Wednesday, October 24, 2012

The USSR and Iran

On Sunday we had a visit from Philip Spiegel, an electrical engineer from the San Francisco bay area, who was not only an activist in the Soviet Jewry movement back in the 1980s, but decided to write a book about it and produced his magnum opus, "Triumph Over Tyranny: the heroic campaign that saved 2,000,000 Soviet Jews," in 2008.  He came to AACI Netanya while on a visit to Israel and spoke about the campaign to save the Soviet Jews and the relevance of that campaign to the current situation viv-a-vis Iran.
First, he described how he managed to enter the Soviet Union in 1984 as part of a team to run in the Moscow marathon.  This gave him the excuse to visit Jewish refuseniks.  While meeting one family he told them that he was running in the marathon and they introduced him to their relative Alexzander Joffe who had been refused permission to run.  So when the time came, he and his wife and several others managed to sneak Alexander into the race, and now he lives in Haifa and he came down to meet Phil after many years. 
Phil described the origins and activities of the Soviet Jewry movement in the US and elsewhere and explained some of the reasons for its success.  First, the USSR was a crumbling giant, although noone seemed to realize this at the time, they were economically bankrupt.  They needed to earn dollars and so they were eager to trade and improve relations with the West.  The campaign to free the Soviet Jews used this fact without realizing its true significance for the Soviets.  Second, the American Jewish community had a guilt complex about not having done enough to save the Jews of Europe during WWII, in fact the whole community had been self-conscious and passive.  Now in a freer time, they felt that they had to make sure this did not happen again, and this applied from the street activists to the highest levels of the establishment. 
But, in fact, there was a schism between the grassroots activist groups, combined in the Union of Councils for Soviet Jewry (UCSJ) that wanted to push the Soviets to the max, and the Jewish establishment, represented by the National Conference on Soviet Jewry (NCSJ) that wanted to use quiet diplomacy and apply the brakes on public demonstrations.  In effect this combination worked well, playing the 'good cop-bad cop' routine to the hilt.  Whenever the Soviets claimed that the established Jewish community was pressing them too hard, all they had to do was threaten to unleash the grassroots activists on them, and that often worked.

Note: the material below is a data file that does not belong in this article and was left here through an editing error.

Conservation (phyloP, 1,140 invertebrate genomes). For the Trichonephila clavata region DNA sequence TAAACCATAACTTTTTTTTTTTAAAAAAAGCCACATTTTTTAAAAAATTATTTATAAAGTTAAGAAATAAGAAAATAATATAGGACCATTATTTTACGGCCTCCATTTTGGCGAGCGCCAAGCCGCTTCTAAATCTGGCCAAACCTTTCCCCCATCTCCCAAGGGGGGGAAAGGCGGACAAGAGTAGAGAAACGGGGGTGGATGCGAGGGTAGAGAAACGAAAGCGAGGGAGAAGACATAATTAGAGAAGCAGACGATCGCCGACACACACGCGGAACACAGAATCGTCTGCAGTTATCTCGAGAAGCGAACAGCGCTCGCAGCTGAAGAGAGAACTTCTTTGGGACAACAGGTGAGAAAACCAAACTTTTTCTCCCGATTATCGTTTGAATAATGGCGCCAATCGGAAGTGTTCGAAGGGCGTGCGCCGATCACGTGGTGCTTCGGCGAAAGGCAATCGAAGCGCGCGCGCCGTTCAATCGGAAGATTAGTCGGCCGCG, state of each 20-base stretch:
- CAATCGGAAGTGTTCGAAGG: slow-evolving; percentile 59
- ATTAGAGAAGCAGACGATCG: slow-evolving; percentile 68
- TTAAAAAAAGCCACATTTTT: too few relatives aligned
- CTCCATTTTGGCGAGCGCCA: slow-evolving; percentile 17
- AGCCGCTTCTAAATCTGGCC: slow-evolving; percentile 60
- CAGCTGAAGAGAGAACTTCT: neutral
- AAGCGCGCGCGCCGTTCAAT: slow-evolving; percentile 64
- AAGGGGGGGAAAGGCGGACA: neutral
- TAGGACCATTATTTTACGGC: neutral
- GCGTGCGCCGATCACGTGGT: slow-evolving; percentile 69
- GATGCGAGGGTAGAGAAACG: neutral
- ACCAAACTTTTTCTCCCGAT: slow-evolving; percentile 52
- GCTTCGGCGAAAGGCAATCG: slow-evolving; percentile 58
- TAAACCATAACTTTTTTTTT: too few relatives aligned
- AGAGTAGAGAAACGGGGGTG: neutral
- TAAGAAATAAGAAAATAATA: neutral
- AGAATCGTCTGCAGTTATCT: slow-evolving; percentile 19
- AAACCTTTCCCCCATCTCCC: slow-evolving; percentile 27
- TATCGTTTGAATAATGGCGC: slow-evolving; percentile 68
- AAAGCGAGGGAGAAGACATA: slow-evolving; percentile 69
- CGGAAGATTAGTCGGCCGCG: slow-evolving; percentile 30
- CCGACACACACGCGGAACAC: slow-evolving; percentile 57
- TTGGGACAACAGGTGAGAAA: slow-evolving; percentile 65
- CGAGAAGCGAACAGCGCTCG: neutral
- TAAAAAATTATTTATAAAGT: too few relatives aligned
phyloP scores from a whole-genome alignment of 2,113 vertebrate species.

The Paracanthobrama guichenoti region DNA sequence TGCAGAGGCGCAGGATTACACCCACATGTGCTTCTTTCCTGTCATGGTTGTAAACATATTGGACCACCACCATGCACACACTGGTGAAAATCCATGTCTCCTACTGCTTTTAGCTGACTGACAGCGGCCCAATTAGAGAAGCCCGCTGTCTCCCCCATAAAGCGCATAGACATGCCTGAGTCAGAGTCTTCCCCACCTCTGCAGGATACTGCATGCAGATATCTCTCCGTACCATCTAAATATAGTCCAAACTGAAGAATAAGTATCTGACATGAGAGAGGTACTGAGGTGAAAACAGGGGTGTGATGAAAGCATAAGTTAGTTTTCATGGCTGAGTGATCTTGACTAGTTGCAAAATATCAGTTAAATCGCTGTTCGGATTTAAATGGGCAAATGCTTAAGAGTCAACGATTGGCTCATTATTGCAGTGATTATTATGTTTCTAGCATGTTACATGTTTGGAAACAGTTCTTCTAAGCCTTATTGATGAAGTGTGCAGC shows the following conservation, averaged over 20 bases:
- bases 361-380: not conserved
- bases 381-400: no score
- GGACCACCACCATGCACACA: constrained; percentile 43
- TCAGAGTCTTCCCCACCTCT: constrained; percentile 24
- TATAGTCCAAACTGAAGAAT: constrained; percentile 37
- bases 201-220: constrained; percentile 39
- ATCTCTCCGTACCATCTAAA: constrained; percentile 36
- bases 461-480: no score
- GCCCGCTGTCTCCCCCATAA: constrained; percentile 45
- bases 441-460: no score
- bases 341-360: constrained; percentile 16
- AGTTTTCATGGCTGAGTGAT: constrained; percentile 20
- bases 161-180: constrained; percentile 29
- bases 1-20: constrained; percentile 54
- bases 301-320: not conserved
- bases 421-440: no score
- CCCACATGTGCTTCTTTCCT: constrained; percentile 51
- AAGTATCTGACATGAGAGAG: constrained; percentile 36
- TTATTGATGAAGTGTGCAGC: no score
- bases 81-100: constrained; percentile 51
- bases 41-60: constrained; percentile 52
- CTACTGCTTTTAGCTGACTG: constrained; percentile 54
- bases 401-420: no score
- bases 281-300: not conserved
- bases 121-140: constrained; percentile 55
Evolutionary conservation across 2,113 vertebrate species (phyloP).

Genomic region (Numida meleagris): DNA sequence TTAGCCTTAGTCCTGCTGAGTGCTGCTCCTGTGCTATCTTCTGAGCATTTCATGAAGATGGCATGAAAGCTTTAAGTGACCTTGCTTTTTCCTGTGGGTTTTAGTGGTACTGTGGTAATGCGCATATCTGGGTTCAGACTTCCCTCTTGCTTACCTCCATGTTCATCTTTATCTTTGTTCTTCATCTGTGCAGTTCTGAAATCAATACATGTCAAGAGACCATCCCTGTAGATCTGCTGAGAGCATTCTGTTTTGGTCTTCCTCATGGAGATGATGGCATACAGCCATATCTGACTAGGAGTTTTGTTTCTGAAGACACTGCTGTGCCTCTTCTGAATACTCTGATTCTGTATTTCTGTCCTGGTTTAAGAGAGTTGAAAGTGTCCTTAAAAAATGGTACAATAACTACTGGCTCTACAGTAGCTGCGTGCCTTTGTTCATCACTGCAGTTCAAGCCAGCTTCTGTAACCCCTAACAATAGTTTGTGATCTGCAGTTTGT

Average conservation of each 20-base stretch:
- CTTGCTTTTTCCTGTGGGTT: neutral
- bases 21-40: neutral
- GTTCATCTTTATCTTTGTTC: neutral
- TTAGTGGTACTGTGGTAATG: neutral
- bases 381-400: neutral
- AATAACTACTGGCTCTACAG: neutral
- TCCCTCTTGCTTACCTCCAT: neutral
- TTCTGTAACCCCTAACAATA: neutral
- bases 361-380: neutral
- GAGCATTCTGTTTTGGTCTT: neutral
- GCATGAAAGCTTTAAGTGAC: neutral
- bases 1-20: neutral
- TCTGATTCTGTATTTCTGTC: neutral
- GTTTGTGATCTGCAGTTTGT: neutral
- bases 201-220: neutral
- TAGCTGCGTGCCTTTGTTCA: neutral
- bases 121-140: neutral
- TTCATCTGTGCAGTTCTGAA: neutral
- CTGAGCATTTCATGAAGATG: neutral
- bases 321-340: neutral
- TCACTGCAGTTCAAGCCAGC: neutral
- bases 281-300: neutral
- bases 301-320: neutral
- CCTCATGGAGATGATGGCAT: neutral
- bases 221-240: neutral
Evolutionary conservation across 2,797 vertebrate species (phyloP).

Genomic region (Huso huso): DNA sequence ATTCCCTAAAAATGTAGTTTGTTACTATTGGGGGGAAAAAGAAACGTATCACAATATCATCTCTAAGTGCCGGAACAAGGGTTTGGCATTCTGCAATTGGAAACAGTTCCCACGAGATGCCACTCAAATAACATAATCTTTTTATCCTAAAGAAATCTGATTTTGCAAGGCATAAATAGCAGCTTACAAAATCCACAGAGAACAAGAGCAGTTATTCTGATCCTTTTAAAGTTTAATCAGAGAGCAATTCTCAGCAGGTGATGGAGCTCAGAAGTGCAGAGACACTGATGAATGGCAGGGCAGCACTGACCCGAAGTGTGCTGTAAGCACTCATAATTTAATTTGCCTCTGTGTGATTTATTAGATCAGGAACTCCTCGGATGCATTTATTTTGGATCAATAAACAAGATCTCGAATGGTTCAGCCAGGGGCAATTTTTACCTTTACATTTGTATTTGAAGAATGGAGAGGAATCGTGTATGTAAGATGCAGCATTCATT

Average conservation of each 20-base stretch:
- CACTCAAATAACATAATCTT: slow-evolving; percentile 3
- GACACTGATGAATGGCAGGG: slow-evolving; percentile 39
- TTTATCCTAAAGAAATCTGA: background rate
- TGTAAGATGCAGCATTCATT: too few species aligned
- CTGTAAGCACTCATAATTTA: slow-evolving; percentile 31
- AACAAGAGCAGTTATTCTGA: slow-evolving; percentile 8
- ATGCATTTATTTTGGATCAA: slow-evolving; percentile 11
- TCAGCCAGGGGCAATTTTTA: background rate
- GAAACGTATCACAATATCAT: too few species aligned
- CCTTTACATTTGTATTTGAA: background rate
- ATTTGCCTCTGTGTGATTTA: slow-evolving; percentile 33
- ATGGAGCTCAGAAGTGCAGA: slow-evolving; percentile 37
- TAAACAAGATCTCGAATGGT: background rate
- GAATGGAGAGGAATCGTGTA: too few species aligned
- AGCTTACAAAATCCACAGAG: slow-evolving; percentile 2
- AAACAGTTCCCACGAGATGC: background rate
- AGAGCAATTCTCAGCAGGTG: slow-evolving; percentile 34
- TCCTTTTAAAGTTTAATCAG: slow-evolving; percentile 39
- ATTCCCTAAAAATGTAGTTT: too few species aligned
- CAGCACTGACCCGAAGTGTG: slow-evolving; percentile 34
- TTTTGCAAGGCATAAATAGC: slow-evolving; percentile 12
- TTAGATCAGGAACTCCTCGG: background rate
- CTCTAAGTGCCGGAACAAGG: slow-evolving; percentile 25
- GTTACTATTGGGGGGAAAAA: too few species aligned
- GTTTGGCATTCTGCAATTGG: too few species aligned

Phil described the Reagen-Gorbachev summit of 1987 as the tipping point, when 250,000 demonstrators from all over the country descended on Washington to press for freedom for Soviet Jews.  Although this was not a specific agenda issue at the summit, Pres. Reagen used the Jackson-Vanik amendment, that limited trade with the USSR subject to freedom of emigration for its Jews, that was passed in 1975 and the Helsinki accords agreed that year, as levers to pressure Gorbachev, who had to give way if he wanted trade and good relations with the West. It is no0w the 25th anniversary of that event.
Phil listed the lessons learned from the success of the Soviet Jewry movement: 1. Negotiate with whoever is prepared to talk; 2. Maintain coinfidentiality rather than open discourse; 3. If you have a success, don't crow openly about it to the media; 4. Be patient.  He proposed that these same lessons could be applied in dealing with the Iranian regime over the current nuclear crisis. But, there are problems with this comparison, first the Soviets were deemed to have been sane, while the sanity of such leaders as Pres. Ahmedinejad and the Ayatollahs is in doubt; second, the movement to free Soviet Jews was a widespread popular movement, while the basis of the Iranian conflict is largely in diplomacy; third, the sanctions that are being applied against Iran are beginning to work; finally the Iranian regime, like most dictatorial regimes, is mainly interested in its survival, and so if military threats are considered to be serious and credible, they may decide to back-off, just like the Soviets did in the Cuban missile crisis.  
Nevertheless, one of the chief lessons learned from the success of the Soviet Jewry movement is that being timid in face of apparent overwhelming force does not work, only facing and opposing the enemy and its interests on all levels can succeed, and it did.


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